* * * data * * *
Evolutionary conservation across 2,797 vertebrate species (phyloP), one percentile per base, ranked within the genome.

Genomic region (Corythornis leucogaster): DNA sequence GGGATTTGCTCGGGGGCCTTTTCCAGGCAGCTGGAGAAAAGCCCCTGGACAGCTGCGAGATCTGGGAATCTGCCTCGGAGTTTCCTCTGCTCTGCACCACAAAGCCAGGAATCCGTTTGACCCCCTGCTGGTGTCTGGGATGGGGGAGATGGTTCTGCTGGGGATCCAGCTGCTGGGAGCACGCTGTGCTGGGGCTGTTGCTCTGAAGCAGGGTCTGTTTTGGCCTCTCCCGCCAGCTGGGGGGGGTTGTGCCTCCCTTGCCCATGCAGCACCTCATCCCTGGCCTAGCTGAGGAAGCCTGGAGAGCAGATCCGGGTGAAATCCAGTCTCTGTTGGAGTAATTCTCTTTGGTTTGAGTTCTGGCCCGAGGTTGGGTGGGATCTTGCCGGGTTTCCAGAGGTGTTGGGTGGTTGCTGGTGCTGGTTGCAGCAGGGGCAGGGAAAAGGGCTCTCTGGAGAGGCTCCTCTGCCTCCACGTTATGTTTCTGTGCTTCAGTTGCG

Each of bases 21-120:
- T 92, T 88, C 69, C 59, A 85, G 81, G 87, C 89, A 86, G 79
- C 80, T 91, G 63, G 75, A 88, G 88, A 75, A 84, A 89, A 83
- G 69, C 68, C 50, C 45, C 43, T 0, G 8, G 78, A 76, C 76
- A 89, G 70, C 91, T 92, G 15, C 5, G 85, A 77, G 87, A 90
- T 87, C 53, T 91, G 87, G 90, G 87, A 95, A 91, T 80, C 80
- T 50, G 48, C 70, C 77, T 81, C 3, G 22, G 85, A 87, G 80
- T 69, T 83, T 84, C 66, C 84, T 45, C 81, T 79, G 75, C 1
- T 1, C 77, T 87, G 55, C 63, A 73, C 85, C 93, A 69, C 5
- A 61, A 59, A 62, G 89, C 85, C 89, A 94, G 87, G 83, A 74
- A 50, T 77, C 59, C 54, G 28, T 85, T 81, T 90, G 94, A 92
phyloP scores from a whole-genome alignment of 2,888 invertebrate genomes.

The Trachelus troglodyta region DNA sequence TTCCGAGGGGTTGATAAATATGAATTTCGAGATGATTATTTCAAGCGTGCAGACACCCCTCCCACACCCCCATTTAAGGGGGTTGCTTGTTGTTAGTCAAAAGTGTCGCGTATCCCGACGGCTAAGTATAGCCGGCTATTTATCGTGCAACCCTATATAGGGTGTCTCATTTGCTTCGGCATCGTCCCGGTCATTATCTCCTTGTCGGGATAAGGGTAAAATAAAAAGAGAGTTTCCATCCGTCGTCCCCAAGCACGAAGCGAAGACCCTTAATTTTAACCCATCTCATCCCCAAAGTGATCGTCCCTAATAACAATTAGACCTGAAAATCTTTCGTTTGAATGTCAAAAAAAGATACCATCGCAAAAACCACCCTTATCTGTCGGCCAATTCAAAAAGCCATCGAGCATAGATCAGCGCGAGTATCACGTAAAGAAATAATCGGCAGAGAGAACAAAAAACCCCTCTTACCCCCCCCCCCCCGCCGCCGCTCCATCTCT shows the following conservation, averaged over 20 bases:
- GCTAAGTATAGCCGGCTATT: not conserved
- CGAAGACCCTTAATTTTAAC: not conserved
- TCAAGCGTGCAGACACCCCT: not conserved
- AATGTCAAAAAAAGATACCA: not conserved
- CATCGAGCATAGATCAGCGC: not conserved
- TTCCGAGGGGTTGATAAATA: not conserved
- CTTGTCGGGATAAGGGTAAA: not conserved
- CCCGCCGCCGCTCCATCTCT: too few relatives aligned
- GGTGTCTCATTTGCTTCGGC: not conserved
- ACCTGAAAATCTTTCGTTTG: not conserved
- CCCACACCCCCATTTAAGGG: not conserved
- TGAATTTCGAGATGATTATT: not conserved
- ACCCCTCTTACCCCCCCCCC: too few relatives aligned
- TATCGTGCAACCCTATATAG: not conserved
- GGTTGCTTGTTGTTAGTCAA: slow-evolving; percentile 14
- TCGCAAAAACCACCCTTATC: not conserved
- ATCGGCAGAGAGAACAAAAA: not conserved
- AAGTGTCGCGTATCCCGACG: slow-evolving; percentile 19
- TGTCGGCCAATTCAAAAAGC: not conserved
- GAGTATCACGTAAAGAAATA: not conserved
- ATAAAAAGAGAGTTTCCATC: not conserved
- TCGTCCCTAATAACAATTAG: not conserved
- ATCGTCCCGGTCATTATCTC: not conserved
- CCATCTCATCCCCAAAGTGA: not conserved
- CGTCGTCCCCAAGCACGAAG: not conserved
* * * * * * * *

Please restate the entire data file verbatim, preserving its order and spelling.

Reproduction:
Evolutionary conservation across 2,797 vertebrate species (phyloP), one percentile per base, ranked within the genome.

Genomic region (Corythornis leucogaster): DNA sequence GGGATTTGCTCGGGGGCCTTTTCCAGGCAGCTGGAGAAAAGCCCCTGGACAGCTGCGAGATCTGGGAATCTGCCTCGGAGTTTCCTCTGCTCTGCACCACAAAGCCAGGAATCCGTTTGACCCCCTGCTGGTGTCTGGGATGGGGGAGATGGTTCTGCTGGGGATCCAGCTGCTGGGAGCACGCTGTGCTGGGGCTGTTGCTCTGAAGCAGGGTCTGTTTTGGCCTCTCCCGCCAGCTGGGGGGGGTTGTGCCTCCCTTGCCCATGCAGCACCTCATCCCTGGCCTAGCTGAGGAAGCCTGGAGAGCAGATCCGGGTGAAATCCAGTCTCTGTTGGAGTAATTCTCTTTGGTTTGAGTTCTGGCCCGAGGTTGGGTGGGATCTTGCCGGGTTTCCAGAGGTGTTGGGTGGTTGCTGGTGCTGGTTGCAGCAGGGGCAGGGAAAAGGGCTCTCTGGAGAGGCTCCTCTGCCTCCACGTTATGTTTCTGTGCTTCAGTTGCG

Each of bases 21-120:
- T 92, T 88, C 69, C 59, A 85, G 81, G 87, C 89, A 86, G 79
- C 80, T 91, G 63, G 75, A 88, G 88, A 75, A 84, A 89, A 83
- G 69, C 68, C 50, C 45, C 43, T 0, G 8, G 78, A 76, C 76
- A 89, G 70, C 91, T 92, G 15, C 5, G 85, A 77, G 87, A 90
- T 87, C 53, T 91, G 87, G 90, G 87, A 95, A 91, T 80, C 80
- T 50, G 48, C 70, C 77, T 81, C 3, G 22, G 85, A 87, G 80
- T 69, T 83, T 84, C 66, C 84, T 45, C 81, T 79, G 75, C 1
- T 1, C 77, T 87, G 55, C 63, A 73, C 85, C 93, A 69, C 5
- A 61, A 59, A 62, G 89, C 85, C 89, A 94, G 87, G 83, A 74
- A 50, T 77, C 59, C 54, G 28, T 85, T 81, T 90, G 94, A 92
phyloP scores from a whole-genome alignment of 2,888 invertebrate genomes.

The Trachelus troglodyta region DNA sequence TTCCGAGGGGTTGATAAATATGAATTTCGAGATGATTATTTCAAGCGTGCAGACACCCCTCCCACACCCCCATTTAAGGGGGTTGCTTGTTGTTAGTCAAAAGTGTCGCGTATCCCGACGGCTAAGTATAGCCGGCTATTTATCGTGCAACCCTATATAGGGTGTCTCATTTGCTTCGGCATCGTCCCGGTCATTATCTCCTTGTCGGGATAAGGGTAAAATAAAAAGAGAGTTTCCATCCGTCGTCCCCAAGCACGAAGCGAAGACCCTTAATTTTAACCCATCTCATCCCCAAAGTGATCGTCCCTAATAACAATTAGACCTGAAAATCTTTCGTTTGAATGTCAAAAAAAGATACCATCGCAAAAACCACCCTTATCTGTCGGCCAATTCAAAAAGCCATCGAGCATAGATCAGCGCGAGTATCACGTAAAGAAATAATCGGCAGAGAGAACAAAAAACCCCTCTTACCCCCCCCCCCCCGCCGCCGCTCCATCTCT shows the following conservation, averaged over 20 bases:
- GCTAAGTATAGCCGGCTATT: not conserved
- CGAAGACCCTTAATTTTAAC: not conserved
- TCAAGCGTGCAGACACCCCT: not conserved
- AATGTCAAAAAAAGATACCA: not conserved
- CATCGAGCATAGATCAGCGC: not conserved
- TTCCGAGGGGTTGATAAATA: not conserved
- CTTGTCGGGATAAGGGTAAA: not conserved
- CCCGCCGCCGCTCCATCTCT: too few relatives aligned
- GGTGTCTCATTTGCTTCGGC: not conserved
- ACCTGAAAATCTTTCGTTTG: not conserved
- CCCACACCCCCATTTAAGGG: not conserved
- TGAATTTCGAGATGATTATT: not conserved
- ACCCCTCTTACCCCCCCCCC: too few relatives aligned
- TATCGTGCAACCCTATATAG: not conserved
- GGTTGCTTGTTGTTAGTCAA: slow-evolving; percentile 14
- TCGCAAAAACCACCCTTATC: not conserved
- ATCGGCAGAGAGAACAAAAA: not conserved
- AAGTGTCGCGTATCCCGACG: slow-evolving; percentile 19
- TGTCGGCCAATTCAAAAAGC: not conserved
- GAGTATCACGTAAAGAAATA: not conserved
- ATAAAAAGAGAGTTTCCATC: not conserved
- TCGTCCCTAATAACAATTAG: not conserved
- ATCGTCCCGGTCATTATCTC: not conserved
- CCATCTCATCCCCAAAGTGA: not conserved
- CGTCGTCCCCAAGCACGAAG: not conserved